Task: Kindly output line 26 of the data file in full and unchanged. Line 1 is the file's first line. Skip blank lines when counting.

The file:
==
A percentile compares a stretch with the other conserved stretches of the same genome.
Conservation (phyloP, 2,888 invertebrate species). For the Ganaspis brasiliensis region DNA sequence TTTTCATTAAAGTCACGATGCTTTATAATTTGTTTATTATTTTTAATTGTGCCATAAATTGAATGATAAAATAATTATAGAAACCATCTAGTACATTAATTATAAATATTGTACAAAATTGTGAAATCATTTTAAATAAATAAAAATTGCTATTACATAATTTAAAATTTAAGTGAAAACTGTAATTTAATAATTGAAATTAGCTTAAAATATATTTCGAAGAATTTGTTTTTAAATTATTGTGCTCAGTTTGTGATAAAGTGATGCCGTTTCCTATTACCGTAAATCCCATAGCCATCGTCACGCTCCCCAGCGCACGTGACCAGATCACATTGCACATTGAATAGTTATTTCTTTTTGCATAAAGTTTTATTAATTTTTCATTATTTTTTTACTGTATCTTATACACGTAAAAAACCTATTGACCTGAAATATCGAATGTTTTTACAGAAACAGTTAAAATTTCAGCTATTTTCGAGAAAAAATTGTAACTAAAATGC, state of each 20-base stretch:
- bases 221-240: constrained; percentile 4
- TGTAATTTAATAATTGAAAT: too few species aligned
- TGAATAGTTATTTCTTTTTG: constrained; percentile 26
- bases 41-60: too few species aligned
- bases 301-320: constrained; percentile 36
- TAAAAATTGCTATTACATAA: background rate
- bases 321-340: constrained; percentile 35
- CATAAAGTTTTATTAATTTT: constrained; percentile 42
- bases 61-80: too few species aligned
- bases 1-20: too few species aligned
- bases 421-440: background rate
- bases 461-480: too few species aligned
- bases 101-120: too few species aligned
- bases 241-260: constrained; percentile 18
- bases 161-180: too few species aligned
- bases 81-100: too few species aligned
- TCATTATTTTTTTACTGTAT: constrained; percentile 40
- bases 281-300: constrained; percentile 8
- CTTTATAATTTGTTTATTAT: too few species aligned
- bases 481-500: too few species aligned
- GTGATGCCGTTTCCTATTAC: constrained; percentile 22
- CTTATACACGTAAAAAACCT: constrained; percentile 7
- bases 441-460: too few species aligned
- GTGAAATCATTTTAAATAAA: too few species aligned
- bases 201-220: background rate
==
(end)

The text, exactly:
- GTGAAATCATTTTAAATAAA: too few species aligned